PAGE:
PLAINFIELD TOWNSHIP, Mich. (WOOD) — State officials have expanded the area of homes they’re testing for toxic tap water near a former Wolverine Worldwide dump site in northeast Kent County.
A Kent County Health Department map shows a much larger test site, from the House Street NE dump site southeast to the Rogue River. The Michigan Department of Environmental Quality says the expanded area includes approximately 300 homes with wells. That’s in addition to the 338 Belmont area homes with wells included in the original testing and buffer zones.
A DEQ geologist said the area was expanded based on geological test results conducted to determine “the behavior” of the chemical PFOS, which was once used to waterproof shoes.
An official with Wolverine Worldwide told 24 Hour News 8 earlier Wednesday that Pixley Avenue in Belmont had been added to the testing area.
Brian Jones lives in the expanded testing zone. He told 24 Hour News 8 he knew it was only a matter of time before someone knocked on his door. That knock came Tuesday.
“The not knowing is the hard part,” Jones said.
“Even if they are going to foot the bill and stuff, it’s time and wondering if any of that is in my system,” he added.
Robin VanderJagt’s home along Maksimowski Avenue NE in Plainfield Township is within the expanded area. She’s relieved the MDEQ decided to test more wells.
“It gives me more peace of mind, yes, definitely. Because before it was, ‘What are we drinking? Has it reached out well?'” she said. “Well water is the only option for us and we’ve been drinking it unfiltered for 31 years — for me, anyway — so I’m very happy.”
She said she wanted to get her water privately tested earlier, but was quoted a whopping $1,300.
Wolverine Worldwide issued the following statement after the DEQ’s expanded testing map was released:
“Wolverine Worldwide continues to collaborate with local and state agencies and we are notifying homeowners on next steps. Samples will be collected swiftly and Wolverine is suppling (sic) bottled water to homes in the expansion area.
“We remain dedicated to transparency and proactively testing sites identified by the MDEQ so residents will have confidence in their water. To date, a limited number have been found to be over the EPA lifetime drinking water health advisory level, and precautionary tests for the Buffer Zone and Southeast Expansion Area will allow a more complete understanding of any possible impacted drinking water.”
The update comes two days after residents in Belmont discovered a third illegal dump site near Wolverine Worldwide’s former legal dump on House Street NE.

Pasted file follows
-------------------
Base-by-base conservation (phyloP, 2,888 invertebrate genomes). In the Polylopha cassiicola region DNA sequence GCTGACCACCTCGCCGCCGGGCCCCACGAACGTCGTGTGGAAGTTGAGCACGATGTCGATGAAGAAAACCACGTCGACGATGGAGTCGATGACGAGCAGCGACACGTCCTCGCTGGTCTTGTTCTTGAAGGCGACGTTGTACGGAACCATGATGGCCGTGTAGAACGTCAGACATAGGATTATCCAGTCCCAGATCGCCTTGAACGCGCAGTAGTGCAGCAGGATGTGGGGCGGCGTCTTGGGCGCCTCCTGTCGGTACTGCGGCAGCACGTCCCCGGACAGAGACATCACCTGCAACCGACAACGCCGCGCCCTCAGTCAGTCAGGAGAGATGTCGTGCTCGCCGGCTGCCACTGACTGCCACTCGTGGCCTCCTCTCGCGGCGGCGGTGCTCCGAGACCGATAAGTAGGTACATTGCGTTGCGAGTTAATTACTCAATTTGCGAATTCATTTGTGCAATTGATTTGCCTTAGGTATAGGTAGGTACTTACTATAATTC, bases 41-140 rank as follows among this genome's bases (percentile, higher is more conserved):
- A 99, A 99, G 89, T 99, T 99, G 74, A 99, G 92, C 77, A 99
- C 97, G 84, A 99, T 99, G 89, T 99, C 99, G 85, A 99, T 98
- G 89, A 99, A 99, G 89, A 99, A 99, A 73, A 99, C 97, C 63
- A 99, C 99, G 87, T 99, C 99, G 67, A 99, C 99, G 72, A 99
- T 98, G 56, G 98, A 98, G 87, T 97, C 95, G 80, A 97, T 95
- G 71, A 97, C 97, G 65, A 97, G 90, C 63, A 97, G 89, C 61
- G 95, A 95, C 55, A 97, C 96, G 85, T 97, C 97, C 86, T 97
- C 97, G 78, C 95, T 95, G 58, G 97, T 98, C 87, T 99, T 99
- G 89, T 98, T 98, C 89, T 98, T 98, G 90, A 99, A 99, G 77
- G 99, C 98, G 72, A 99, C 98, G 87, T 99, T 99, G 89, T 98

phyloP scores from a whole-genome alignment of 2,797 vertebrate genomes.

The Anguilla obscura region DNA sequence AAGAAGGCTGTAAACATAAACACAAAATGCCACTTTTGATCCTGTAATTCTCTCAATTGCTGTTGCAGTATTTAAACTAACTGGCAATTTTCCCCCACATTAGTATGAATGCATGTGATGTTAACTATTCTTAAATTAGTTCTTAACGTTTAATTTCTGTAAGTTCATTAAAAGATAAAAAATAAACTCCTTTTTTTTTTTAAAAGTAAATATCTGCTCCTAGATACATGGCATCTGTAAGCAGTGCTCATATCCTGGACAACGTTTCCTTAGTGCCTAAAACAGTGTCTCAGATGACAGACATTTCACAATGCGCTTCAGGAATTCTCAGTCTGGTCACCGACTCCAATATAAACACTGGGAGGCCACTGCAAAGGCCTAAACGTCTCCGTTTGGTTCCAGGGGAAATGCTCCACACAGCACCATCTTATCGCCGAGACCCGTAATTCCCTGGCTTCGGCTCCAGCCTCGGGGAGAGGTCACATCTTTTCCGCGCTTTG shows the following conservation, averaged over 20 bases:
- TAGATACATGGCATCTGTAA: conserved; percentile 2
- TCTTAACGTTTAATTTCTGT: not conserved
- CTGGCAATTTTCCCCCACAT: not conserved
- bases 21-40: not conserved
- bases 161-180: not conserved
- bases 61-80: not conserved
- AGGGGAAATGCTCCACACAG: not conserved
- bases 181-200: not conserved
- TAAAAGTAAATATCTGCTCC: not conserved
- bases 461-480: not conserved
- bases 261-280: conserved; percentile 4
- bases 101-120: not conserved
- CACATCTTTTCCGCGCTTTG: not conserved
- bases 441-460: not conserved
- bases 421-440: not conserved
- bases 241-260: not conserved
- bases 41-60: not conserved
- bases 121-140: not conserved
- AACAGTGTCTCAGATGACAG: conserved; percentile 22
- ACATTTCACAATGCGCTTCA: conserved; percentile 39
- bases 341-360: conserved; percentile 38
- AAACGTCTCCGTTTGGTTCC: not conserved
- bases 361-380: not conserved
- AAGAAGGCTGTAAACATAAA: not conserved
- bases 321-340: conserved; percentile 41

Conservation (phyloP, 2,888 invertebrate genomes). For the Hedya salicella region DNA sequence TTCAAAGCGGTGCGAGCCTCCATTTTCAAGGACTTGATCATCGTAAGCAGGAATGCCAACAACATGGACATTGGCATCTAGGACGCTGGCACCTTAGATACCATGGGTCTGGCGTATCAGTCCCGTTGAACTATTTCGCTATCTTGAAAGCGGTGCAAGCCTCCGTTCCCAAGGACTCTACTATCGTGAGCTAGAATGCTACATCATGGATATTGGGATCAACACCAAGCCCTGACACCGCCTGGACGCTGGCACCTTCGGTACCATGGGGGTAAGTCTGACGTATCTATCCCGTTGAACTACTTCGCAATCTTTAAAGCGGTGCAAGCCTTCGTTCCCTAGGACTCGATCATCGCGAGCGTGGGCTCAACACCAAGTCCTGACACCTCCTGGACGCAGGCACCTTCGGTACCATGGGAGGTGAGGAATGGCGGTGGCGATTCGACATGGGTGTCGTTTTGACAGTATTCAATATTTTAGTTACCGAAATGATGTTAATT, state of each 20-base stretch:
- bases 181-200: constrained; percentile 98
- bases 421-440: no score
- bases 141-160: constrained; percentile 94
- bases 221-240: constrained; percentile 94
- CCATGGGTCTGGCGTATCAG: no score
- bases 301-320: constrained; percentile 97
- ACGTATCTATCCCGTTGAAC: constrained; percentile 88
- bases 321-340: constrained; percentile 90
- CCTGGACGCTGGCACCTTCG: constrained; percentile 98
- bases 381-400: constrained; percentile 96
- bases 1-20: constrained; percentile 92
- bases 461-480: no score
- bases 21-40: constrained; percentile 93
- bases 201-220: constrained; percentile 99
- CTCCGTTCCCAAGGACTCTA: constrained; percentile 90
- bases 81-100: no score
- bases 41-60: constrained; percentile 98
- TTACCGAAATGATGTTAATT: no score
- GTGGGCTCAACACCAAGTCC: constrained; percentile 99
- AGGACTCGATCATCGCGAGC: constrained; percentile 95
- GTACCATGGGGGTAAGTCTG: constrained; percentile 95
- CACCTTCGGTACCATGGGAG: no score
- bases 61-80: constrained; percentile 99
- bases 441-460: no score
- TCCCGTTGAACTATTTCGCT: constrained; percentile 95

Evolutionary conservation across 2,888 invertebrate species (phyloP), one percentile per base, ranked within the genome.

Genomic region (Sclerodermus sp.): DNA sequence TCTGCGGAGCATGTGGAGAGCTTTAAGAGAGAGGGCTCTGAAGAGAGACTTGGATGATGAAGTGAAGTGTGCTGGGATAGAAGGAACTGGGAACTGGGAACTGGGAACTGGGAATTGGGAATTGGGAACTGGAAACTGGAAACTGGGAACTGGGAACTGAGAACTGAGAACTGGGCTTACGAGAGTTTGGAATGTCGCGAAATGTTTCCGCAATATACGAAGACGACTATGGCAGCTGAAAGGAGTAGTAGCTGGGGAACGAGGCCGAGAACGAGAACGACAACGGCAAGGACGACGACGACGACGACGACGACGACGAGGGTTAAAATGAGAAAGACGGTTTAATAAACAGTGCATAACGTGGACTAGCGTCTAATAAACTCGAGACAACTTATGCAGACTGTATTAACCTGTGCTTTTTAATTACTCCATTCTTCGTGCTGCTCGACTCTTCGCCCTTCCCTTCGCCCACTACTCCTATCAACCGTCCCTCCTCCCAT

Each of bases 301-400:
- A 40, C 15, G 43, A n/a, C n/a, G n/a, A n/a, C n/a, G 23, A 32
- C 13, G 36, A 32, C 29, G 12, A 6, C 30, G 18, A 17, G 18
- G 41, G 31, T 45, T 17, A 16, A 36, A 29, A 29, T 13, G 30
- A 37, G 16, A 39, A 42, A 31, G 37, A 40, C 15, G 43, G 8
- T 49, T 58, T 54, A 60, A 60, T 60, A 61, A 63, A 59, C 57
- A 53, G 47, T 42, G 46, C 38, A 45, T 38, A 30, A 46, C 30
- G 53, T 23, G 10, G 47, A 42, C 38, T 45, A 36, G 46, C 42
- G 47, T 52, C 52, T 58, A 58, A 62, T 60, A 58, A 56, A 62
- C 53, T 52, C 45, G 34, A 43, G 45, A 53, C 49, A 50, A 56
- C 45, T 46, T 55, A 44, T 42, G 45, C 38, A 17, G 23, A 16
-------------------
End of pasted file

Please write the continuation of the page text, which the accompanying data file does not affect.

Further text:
Tedd Ryfiak’s home is next to that site and within the original testing area. He said his well water has been tested three times and each time the level of PFOS has been higher than the last. He said the level was 1,140 parts per trillion when the first tests were conducted in August. In September, he got results showing the level was 2,020 parts per trillion. On Wednesday, he learned a third test conducted a few weeks ago found the level was 2,220 parts per trillion — more than 31 times the Environmental Protection Agency’s advisory level for drinking.
“I think they’re chasing the plume still and they need to find out where it’s at and get in front it so that people down the road aren’t as affected,” Ryfiak said.
The two other illegal sites near House Street are on Michigan Department of Transportation property located on the south side of House Street and just west of that.
>>Inside woodtv.com: Complete coverage of the toxic tap water investigation
>>News app users: Tap here for toxic tap water map
Another dump on Ramsdell Drive NE recently led East Rockford Middle School to stop using its well water. Wolverine Worldwide is providing bottled water to students pending the results of water tests. The DEQ is also testing the wells used by three other Rockford public schools for PFOS, which is no longer used by Scotchgard.
A former Kent County health official told Target 8 Tuesday that Belmont neighbors fearing contamination of their wells complained about Wolverine Worldwide’s House Street NE landfill nearly 60 years ago, but the company continued dumping sludge there. Now, the long-closed dump is the center of a plume of contamination that has spread a likely carcinogen into wells more than a mile away.
On Friday, Varnum Law filed a notice of intention to sue Wolverine Worldwide on behalf of Belmont area residents.
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RESOURCES FOR BELMONT RESIDENTS:
Wolverine Worldwide is providing whole-house water filtration systems to hundreds of residents in the testing and buffer zones surrounding the House Street NE dump site.
If you are eligible for a whole-house water filtration system from Wolverine Worldwide, you can call 616.866.5627 or email HouseStreet@wwwinc.com.
The Michigan Department of Environmental Quality Environmental Assistance Center can be reached at 1.800.662.9278.
Websites with additional information on the contamination: